Do you know how to negotiate a salary increase for your employees? This is a moment that every boss has to face, sooner or later. This is more likely when we find ourselves in a context of widespread inflation like the current one.  

This implies that most executives or middle managers will receive a request for a wage increase in the next few months. Therefore, the key lies in dealing with that employee’s aspirations. Is it a deserved raise? Is it financially feasible? And above all, How should a manager negotiate a possible salary increase?

How to negotiate a land increase: Follow these steps

First of all, it is worth distinguishing between the two types of salary increases that are most common in companies: the one that is granted based on outstanding performance (or as a counteroffer for the employee to stay) and the one that is linked to a new position or increased responsibilities. 

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In this sense, the most common objective of any worker is to advance professionally, so it is always possible to expect them to ask for a salary increase since a change in category usually entails an increase in responsibility, salary, or work conditions. Work incentives. For all these reasons, before a salary negotiation with an employee, we should follow a series of steps:

Research the market

The first step is, without a doubt, to find out what the market says about our employees. Is it above or below the median salary for your position and industry? Does your salary reflect your qualifications and experience? Using tools like Glassdoor or LinkedIn Salaries is a good starting point. Although it is always good to have information from other sources that avoid bias or inflated data. To do this, the best way is to know first-hand how much each profile is paid in the competition.

Analyze the impact of your decision

Once the market research has been carried out, we must assess the particular context of the employee and the company. What effect would it have on employee performance? What would happen if you do not agree to his request? Is it an isolated case, or would increasing your salary lead to an avalanche of requests from other workers? Does the company have the financial capacity to face its rise? When granting a salary increase, we must always take into account the impact that your decision will have.

Listen to the employee

In reviewing salary conditions, the next thing would be to listen directly to the employee and learn about their demands and needs. Are we talking about a considerable increase? Is there a significant salary difference with colleagues in the same professional category? Is there any other particular condition that justifies this salary increase? Establishing direct communication with the employee is the only way to weigh exactly what they want and what potential for salary improvement, present or future, can be offered.

Reward work and effort

Another no less important question is: Does that employee deserve a raise? At this point, it is about collecting his merits and assessing to what extent a salary increase makes sense when there is no change in the professional category. In the end, if you know who brings value to the company, you should reward their efforts, and a salary increase is the best way.

Think about possible alternatives to the salary increase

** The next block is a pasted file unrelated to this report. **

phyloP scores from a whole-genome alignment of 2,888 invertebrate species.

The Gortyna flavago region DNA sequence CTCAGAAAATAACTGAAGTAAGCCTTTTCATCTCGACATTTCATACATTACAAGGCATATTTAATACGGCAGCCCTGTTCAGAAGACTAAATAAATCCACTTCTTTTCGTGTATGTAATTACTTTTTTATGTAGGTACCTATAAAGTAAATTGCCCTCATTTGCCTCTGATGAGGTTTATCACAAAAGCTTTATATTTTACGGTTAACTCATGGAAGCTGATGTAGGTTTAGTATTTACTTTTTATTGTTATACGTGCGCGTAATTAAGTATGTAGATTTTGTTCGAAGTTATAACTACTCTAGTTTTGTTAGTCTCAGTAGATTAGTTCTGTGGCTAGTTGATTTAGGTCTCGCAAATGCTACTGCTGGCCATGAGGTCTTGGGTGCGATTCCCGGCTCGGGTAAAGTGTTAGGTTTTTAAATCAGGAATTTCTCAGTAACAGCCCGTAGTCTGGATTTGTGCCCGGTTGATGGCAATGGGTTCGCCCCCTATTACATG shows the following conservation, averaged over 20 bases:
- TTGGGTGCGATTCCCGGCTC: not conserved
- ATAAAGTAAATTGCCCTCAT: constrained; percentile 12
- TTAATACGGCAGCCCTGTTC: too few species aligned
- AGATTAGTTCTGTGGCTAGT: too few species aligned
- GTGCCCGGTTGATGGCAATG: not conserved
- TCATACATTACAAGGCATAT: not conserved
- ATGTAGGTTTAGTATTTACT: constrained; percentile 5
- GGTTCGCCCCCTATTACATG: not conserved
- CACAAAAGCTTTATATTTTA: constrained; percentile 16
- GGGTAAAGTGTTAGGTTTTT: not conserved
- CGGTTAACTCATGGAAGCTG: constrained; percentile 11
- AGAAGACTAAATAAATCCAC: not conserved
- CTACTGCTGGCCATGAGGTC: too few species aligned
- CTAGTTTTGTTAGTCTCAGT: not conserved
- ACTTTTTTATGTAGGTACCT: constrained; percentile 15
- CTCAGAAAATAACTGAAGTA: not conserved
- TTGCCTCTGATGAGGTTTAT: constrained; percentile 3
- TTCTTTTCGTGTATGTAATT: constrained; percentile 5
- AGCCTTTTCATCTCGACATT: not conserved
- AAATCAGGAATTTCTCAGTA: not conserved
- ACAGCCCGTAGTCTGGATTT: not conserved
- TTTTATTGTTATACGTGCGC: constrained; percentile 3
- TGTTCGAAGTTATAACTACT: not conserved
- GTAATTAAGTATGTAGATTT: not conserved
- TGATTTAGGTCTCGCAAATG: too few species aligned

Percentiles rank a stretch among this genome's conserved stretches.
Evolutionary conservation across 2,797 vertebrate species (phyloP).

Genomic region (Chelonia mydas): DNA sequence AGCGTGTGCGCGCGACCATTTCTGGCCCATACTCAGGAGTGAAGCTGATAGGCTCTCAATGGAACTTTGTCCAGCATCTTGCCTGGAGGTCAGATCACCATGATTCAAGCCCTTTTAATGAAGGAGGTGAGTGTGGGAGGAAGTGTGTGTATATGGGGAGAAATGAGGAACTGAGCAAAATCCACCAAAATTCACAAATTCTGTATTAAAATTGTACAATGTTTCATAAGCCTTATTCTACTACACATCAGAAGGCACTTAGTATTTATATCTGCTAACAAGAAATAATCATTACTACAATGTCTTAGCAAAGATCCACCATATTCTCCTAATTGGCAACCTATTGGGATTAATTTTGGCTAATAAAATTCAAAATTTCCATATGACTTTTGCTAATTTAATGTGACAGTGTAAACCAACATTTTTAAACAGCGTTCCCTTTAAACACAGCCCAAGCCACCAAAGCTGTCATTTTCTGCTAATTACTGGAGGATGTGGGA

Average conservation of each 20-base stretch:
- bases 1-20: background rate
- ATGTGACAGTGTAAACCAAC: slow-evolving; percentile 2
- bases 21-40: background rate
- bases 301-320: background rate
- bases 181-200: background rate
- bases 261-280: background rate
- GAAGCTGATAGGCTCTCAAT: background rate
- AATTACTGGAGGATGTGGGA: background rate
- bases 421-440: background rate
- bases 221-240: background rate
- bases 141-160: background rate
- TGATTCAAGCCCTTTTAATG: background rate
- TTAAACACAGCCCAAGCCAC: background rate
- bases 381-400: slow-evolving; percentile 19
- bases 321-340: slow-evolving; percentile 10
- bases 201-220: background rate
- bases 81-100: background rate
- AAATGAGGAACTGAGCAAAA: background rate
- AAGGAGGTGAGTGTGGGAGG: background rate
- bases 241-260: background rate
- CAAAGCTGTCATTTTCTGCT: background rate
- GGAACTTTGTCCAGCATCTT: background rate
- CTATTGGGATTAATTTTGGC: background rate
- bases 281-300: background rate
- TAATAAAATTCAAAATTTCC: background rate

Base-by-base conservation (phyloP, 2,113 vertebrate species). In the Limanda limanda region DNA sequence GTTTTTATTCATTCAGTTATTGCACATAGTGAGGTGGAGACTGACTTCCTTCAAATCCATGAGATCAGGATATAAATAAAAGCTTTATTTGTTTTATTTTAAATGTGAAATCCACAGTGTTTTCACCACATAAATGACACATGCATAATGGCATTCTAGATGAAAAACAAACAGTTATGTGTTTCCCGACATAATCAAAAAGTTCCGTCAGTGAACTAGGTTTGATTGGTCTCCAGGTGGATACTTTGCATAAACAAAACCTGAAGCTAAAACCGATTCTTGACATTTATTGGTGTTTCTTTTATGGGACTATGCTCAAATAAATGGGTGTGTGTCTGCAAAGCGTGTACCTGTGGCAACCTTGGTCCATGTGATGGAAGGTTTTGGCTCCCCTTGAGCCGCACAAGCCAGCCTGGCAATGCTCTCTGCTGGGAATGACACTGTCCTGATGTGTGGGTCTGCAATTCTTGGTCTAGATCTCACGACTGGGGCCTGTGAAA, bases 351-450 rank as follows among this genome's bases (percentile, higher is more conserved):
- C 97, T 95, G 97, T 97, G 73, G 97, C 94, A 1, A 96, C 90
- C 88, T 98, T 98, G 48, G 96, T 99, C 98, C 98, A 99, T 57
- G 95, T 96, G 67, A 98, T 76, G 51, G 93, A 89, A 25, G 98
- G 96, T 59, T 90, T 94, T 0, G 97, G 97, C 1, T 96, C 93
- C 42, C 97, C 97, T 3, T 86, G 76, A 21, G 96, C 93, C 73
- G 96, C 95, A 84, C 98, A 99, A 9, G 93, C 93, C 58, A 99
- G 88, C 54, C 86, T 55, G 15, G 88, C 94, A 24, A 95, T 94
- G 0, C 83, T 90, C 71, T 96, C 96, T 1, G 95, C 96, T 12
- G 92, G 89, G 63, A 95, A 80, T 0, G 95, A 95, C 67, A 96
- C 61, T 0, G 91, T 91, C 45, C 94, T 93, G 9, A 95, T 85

But what happens if there is no financial capacity to afford a salary increase, even if you consider that the employee deserves it? Possible alternatives should be considered in these cases, especially if they respond to the worker’s demands. For example, if you intend to use part of that increase to hire a person to pick up your children from school, offering more flexible hours is the solution. It is also essential to take advantage of this moment to remember the importance of continuous training. Offering training from the company to develop skills or specialize in new skills can motivate the employees and allow them to grow in the short term.

What factors should be taken into account in a salary increase?

In any case, when deciding whether or not an employee deserves a salary increase, it is essential to have an argument. To this end, a series of more or less common factors must be taken into account when dealing with these situations.

Quality of work: Perhaps the most essential element to assess. It is about not only checking if the employee has achieved the objectives or KPIs set but also considering whether he has done so based on guidelines and colluding with corporate values.

Efficiency: Another important aspect is the profitability of an employee. This is measured through efficiency: the time spent versus the results obtained. In this sense, it is not worth much for a worker to spend 10 hours a day heating the chair if it does not translate into excellent productivity.

Attitude: The employee’s attitude is also essential. Suppose someone is collaborative, empathetic, responsive, and able to manage as effectively as he executes. In that case, he’s a candidate for a raise (or promotion).

Proactivity: Similarly, it must be assessed if that employee is involved in the business strategy beyond their immediate tasks. Do you propose ideas and get involved in projects beyond your scope of action?

Commitment: Finally, knowing to what extent you are committed to corporate objectives is essential. Both internally, with attitudes that favor a good working environment, and externally, acting at all times as an ambassador for the company.

In summary, when assessing a possible salary increase for an employee, it is essential to carry out a prior investigation of the market, the company’s financial situation and the worker’s particular context. Next, objective performance and intangible data must be assessed, that accumulation of elements that make someone an essential asset for the company.

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